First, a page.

Grass Roots of Change: Edlington tragedy highlights the need for improvements and reflections. Again.

grassrootsIf we can learn something from the case of the 10 and 11 year old brothers who this week stood trial for torturing two young boys in Edlington, Doncaster, it’s that criminal behaviour must be tackled far earlier than in a courtroom or a prison: at its grass roots. And, crucially, press and public opinion should endeavour to remain measured and sensible. If not, we risk missing the point and making hard jobs even harder.

Senseless violence is emotive enough to turn even the best of people into Daily Mail headline-chasing vigilantes, but when it’s at the hands of children it creates a wider sense of futility and failure. So we gain comfort from zero-tolerance-hate-preaching headlines. But, labelling kids – even kids who have killed – as ‘evil’ puts them in a little box of anomalies, sweeps them under the carpet and abstracts us from the reality that children like this exist. And from the possibility that they aren’t so anomalous; that they weren’t ‘born evil’; that their behaviour was avoidable, not inevitable.

In the Edlington case answers to ‘why?’ may lie with Doncaster social services – both boys were in care – and the family. The boys’ mother reportedly told The Sun, “It’s nowt to do with me.” But children of 10 and 11 don’t raise themselves. It has to be something to do with someone, or it could affect anyone or everyone.

The paths we build in our brains that enable us to differentiate right from wrong, show compassion to others and make informed decisions about our behaviour – that socialise us as ‘decent’ members of a society – must be mapped out as we grow. If this development is disturbed, children are more likely to grow up without the empathy, moral judgement and control necessary for normal, civilised behaviour. Some get around this through strength of character, great teachers, other family members, social workers and so forth, but others don’t.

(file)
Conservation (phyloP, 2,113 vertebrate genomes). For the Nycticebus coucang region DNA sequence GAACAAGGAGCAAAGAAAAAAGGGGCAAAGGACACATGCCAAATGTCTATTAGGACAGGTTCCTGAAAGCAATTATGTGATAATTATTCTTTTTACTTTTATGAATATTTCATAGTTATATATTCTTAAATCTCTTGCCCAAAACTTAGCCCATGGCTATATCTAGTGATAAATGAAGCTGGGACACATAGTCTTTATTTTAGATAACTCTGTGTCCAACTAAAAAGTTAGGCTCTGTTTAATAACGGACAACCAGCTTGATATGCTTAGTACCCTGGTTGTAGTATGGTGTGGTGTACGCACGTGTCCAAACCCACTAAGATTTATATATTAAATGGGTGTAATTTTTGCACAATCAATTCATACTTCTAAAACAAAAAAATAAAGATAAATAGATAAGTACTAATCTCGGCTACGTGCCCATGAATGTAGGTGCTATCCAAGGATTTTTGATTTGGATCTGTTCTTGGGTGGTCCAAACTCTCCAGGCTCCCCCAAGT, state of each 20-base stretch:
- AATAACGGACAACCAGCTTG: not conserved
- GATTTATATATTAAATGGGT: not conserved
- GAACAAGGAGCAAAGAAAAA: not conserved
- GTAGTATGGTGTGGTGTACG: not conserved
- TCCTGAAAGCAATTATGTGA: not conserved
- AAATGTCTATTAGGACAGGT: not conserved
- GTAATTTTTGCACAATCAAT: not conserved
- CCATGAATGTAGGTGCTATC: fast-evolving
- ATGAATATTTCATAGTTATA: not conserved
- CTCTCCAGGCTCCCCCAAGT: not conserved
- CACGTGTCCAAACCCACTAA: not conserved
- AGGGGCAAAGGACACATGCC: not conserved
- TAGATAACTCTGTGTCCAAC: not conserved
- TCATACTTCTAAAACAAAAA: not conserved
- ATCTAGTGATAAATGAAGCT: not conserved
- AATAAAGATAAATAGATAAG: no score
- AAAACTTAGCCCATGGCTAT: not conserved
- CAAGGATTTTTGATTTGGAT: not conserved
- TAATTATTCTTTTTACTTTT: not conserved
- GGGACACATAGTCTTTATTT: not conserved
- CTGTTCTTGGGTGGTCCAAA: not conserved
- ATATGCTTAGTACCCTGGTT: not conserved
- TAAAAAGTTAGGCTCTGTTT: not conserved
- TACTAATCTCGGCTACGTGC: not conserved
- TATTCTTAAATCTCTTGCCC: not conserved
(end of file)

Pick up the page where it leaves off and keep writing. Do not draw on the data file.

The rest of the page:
Mark Johnson, an ex offender who now writes prolifically and lucidly on the subject, explains it well. He wrote this article for the Guardian. An extract reads:

“Anyone can tell you that the level of fear and anxiety that is normal and habitual for abused or neglected children is psychologically damaging. Recent research has shown that it is also biologically damaging. Violence affects the way the brain develops. In a safe family environment, kids develop their interpersonal skills. In a scary environment, there’s no way a child can do that. He’s got eyes everywhere, his heart’s thumping, his hearing’s sharper than a bat’s, and he learns to smell trouble the second he gets home from school. He can sense it from the hairs on his arms…”

“This is a child who is always at the ready. His body is pumping with adrenalin. He has a sensitised, overactive stress response system that leaves him without a biological mechanism to regulate his fear and anger. His emotional response to any situation is inevitably hyper-aroused; in fact, his body produces so much of the stress hormone, cortisol, that it actually damages his young, developing brain. At school, everyone walks on eggs around him because he explodes unpredictably and violently.”

“As a teenager, he becomes much more frightening because he’s carrying a knife. The only time he feels really calm is when he’s beaten someone up. That’s because he experiences the same neurochemical calm in his brain that he habitually experienced as a child in his relief at the end of some violent attack. He becomes known to the police. He has an asbo before he can read what it stands for. And, of course, he ends up inside. When he’s released, he’ll soon reoffend.”